CLEVELAND -- The team behind the Cleveland Skylift brought in expert makers of ski lifts to examine whether a skylift is possible in Cleveland.
After spending Tuesday studying the eleven sights proposed for the lift towers, those experts say yes.
"It's exciting, challenging, but doable," said Rick Spear, President of Leitner-Poma of America.
PHOTOS | A closer look at Cleveland's proposed Skylift
Leitner-Poma is an internationally leading maker of ski lifts.
They also produce public projects in cities around the world, for tourism and transportation purposes.
The proposal for Cleveland, developed by the creative minds at Lead Dog Software, would be the biggest of its kind in the world, and the first for the United States.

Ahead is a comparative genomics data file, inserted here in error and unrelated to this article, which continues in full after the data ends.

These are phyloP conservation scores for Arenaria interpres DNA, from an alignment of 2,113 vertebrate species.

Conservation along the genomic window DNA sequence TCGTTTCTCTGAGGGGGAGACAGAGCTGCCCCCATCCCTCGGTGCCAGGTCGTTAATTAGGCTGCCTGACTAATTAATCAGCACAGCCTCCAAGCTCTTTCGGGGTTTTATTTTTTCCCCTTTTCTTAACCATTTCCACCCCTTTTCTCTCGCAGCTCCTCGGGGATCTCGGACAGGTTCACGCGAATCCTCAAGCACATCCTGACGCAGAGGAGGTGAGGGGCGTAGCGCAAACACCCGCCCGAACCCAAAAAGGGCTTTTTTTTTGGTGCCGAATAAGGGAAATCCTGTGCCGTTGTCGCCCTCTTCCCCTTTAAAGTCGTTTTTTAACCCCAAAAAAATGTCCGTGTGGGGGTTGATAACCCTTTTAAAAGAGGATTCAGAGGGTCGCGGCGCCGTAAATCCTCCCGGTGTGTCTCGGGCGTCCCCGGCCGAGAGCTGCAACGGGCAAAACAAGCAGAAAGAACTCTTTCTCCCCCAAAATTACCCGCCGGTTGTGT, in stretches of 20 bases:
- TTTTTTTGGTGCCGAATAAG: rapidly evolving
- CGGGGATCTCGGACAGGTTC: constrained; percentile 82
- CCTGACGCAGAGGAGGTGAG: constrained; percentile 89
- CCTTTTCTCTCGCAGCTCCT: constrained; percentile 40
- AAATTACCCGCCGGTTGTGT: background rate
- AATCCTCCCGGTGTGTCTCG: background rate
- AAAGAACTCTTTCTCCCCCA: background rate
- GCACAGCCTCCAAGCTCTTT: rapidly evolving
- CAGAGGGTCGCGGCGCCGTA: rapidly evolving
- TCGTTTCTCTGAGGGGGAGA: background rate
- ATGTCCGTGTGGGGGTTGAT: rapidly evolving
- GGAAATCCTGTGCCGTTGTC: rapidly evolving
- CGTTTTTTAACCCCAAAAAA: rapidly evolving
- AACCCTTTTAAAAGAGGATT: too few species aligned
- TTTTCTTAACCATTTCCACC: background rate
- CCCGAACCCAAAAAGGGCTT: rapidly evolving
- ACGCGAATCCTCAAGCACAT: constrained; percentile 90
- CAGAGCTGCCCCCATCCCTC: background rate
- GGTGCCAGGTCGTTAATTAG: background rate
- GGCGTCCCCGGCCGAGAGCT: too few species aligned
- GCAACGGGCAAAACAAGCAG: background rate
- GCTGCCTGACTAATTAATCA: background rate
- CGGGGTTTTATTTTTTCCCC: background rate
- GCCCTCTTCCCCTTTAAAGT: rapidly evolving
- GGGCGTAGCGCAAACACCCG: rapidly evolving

"It works engineering wise, by our experience, but we're going to lay out the stations, locate the towers and make sure it works," said Spear.
The Cleveland Skylift would connect eleven major destinations downtown, from First Energy Stadium to the Horseshoe Casino to the Flats.
The cars could travel as fast as 29 mph, 100 feet in the air, sustaining winds up to 65 mph.
The next step is to raise funding for a complete research and engineering study. The hope is to have the results complete within six months.
Jon Stahl, with Lead Dog, spent seven hours with the team from Leitner-Poma, as they worked to validate whether the plan could be feasible.
"In general, we couldn't find any obstacles to prevent this from happening. That was a big concern, that there would be some engineering feat that this couldn't tackle. That these guys would leave and say, 'You guys are crazy and it just can't happen for various reasons.' So it felt good. We encountered some issues but adapted the plan to make it work," said Stahl.
For more information on the Cleveland Skylift check out the link on this page.